Nik describes Bee A Magician's presence and how huge she is as a sight to see. "Powerhouse" is the word Nik used to describe Bee A Magician's aura. When seeing top flight horses in person, Nik admits seeing them on television doesn't do these superstars, like Bee A Magician justice.

Being Canadian, I had to ask Nik why he wasn't into hockey. Nik was more into soccer and growing up Nik played on a couple of soccer teams. Once Nik was required to start practicing at night and on weekends, that became an issue because it was cutting into his time at the barn so he said 'Goodbye' to soccer.

"(Horse Racing) is in my blood, and I wanted to be there as much as I could. When I finished high school I didn't go to college or university, I ended up getting two or three of my own horses and helping my dad (John)." Nik says. "There was never any doubt in my mind that this was what I was going to do."

Nik offers some very encouraging thoughts on attracting people to the races. Instead of having $6 or $7 dollar draft beers and having fans pay $4 for a pizza slice, price food to the point where fans will be enticed to come and enjoy racing. "Give stuff away" says Nik. "You want to get people to the races and then have them pay $20 for a terrible meal."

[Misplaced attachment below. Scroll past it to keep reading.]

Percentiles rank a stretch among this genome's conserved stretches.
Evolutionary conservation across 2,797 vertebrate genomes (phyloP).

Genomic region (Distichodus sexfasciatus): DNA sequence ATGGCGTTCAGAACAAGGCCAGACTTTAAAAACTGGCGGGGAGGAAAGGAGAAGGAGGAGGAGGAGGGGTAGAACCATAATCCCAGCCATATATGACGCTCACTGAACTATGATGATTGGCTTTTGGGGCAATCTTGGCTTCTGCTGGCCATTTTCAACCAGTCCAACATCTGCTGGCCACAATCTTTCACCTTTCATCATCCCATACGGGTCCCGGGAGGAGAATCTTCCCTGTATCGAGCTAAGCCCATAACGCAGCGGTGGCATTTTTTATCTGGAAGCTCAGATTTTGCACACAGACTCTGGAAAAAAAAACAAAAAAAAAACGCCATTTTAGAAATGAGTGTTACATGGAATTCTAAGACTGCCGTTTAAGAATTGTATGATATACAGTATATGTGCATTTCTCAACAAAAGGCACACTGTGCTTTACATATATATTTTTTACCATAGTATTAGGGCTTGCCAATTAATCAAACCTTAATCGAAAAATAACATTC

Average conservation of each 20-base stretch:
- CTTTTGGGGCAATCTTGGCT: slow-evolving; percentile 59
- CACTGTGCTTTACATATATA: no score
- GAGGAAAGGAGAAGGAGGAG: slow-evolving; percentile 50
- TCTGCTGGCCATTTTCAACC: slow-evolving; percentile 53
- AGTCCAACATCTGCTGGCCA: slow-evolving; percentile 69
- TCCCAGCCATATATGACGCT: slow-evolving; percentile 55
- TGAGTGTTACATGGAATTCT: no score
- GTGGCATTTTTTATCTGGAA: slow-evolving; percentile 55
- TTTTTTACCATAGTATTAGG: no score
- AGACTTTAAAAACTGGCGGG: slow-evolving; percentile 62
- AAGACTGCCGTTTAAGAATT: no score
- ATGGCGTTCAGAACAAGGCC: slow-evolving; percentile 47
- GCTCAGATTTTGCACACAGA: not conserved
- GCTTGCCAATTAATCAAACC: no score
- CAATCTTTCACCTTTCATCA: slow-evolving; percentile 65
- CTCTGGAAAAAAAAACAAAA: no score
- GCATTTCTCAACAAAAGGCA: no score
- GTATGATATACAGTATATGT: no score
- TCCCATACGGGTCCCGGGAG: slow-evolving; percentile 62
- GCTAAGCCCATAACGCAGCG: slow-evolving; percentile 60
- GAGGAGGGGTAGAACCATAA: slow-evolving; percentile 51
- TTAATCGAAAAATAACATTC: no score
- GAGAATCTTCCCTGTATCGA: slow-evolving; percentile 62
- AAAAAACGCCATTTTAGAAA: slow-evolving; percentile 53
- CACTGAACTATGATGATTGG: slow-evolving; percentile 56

"Maybe start the races a bit earlier." Nik adds that some people cannot attend the races late at night during the week as people need to work the next morning. "We need to cater to the patrons." Nik goes on to point out how the Hambletonian attracts so many fans and the events and specials put on that race day should be more of a regular occurrence.

"A lot of places are stuck in the 1950's and don't want to change anything."

A funny note, (well not to Nik) is how much Nik misses Tim Hortons coffee. "I actually look forward to racing at Tioga, (Nichols, NY) and Vernon, (Vernon, NY) in the summer times because they actually have a Tim Hortons in upstate New York. I stop there on the way to the race track and on the way home from the race track. I tell everybody getting into the truck with me that we are stopping at Tim Hortons whether they like it or not!"

Roderick Balgobin's column will appear weekly on Harnesslink. You can contact him at rod.balgobin
@supernovasportsclub.com or Twitter: ScSupernova